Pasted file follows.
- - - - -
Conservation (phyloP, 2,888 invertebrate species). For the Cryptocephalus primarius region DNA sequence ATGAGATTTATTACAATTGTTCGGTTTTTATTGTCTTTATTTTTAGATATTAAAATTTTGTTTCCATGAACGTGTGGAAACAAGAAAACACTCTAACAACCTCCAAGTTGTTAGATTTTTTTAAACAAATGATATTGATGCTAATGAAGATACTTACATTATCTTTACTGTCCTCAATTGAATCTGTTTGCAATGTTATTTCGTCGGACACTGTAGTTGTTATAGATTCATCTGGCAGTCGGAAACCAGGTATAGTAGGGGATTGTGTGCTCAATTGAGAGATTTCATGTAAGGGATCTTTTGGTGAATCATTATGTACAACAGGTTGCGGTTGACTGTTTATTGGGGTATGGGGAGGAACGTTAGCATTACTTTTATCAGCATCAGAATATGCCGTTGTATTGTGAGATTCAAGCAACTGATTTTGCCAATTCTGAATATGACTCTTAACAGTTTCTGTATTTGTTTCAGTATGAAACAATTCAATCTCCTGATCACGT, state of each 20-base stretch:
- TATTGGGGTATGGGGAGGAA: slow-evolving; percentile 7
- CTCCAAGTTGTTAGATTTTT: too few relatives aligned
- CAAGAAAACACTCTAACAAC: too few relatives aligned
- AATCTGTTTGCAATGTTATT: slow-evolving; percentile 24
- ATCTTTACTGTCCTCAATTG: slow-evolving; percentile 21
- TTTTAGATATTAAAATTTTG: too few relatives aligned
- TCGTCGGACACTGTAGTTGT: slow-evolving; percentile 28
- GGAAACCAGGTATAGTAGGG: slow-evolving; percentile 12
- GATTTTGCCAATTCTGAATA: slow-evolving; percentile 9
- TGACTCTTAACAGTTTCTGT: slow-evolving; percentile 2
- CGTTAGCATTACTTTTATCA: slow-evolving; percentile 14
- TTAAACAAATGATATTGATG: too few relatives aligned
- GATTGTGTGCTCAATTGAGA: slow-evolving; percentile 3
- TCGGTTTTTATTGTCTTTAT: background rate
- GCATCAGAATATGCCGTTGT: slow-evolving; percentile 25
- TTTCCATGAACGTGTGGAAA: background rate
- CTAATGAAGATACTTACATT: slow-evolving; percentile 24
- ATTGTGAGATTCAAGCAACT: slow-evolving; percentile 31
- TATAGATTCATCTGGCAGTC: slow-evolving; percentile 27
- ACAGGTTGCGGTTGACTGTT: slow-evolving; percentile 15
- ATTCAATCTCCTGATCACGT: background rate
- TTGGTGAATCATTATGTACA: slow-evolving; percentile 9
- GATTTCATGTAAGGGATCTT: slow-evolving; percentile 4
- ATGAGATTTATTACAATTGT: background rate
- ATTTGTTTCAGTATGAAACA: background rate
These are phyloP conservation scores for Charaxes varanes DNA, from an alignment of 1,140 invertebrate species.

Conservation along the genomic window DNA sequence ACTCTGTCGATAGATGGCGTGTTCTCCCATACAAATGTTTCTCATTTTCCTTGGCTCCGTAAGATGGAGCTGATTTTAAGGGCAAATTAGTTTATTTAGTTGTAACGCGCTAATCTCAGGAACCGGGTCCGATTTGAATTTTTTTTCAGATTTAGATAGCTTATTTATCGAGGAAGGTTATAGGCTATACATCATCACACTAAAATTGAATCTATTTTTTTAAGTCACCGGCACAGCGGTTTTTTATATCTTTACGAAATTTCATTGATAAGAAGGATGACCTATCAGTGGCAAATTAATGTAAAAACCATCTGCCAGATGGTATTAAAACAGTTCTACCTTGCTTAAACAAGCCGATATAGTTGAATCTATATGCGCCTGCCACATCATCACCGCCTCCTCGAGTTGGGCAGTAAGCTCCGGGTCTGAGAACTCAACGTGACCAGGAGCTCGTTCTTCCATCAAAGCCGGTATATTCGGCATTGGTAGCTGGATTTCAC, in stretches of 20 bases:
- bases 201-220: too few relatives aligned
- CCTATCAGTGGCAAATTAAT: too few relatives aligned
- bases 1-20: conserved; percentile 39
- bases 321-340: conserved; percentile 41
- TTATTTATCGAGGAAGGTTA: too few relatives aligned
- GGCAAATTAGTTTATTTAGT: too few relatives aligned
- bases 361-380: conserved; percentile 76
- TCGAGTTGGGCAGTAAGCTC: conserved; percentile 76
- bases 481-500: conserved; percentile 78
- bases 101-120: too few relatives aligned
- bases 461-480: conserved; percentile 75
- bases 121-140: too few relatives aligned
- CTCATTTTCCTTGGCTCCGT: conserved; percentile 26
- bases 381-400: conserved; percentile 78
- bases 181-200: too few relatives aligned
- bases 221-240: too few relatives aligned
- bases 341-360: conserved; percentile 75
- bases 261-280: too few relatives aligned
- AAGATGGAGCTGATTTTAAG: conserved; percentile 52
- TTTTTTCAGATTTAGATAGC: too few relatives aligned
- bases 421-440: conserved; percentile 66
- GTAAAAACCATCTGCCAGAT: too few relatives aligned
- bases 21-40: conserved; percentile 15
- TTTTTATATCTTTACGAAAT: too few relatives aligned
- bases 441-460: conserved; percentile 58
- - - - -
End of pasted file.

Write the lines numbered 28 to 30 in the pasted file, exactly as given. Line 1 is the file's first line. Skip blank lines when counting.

Conservation along the genomic window DNA sequence ACTCTGTCGATAGATGGCGTGTTCTCCCATACAAATGTTTCTCATTTTCCTTGGCTCCGTAAGATGGAGCTGATTTTAAGGGCAAATTAGTTTATTTAGTTGTAACGCGCTAATCTCAGGAACCGGGTCCGATTTGAATTTTTTTTCAGATTTAGATAGCTTATTTATCGAGGAAGGTTATAGGCTATACATCATCACACTAAAATTGAATCTATTTTTTTAAGTCACCGGCACAGCGGTTTTTTATATCTTTACGAAATTTCATTGATAAGAAGGATGACCTATCAGTGGCAAATTAATGTAAAAACCATCTGCCAGATGGTATTAAAACAGTTCTACCTTGCTTAAACAAGCCGATATAGTTGAATCTATATGCGCCTGCCACATCATCACCGCCTCCTCGAGTTGGGCAGTAAGCTCCGGGTCTGAGAACTCAACGTGACCAGGAGCTCGTTCTTCCATCAAAGCCGGTATATTCGGCATTGGTAGCTGGATTTCAC, in stretches of 20 bases:
- bases 201-220: too few relatives aligned
- CCTATCAGTGGCAAATTAAT: too few relatives aligned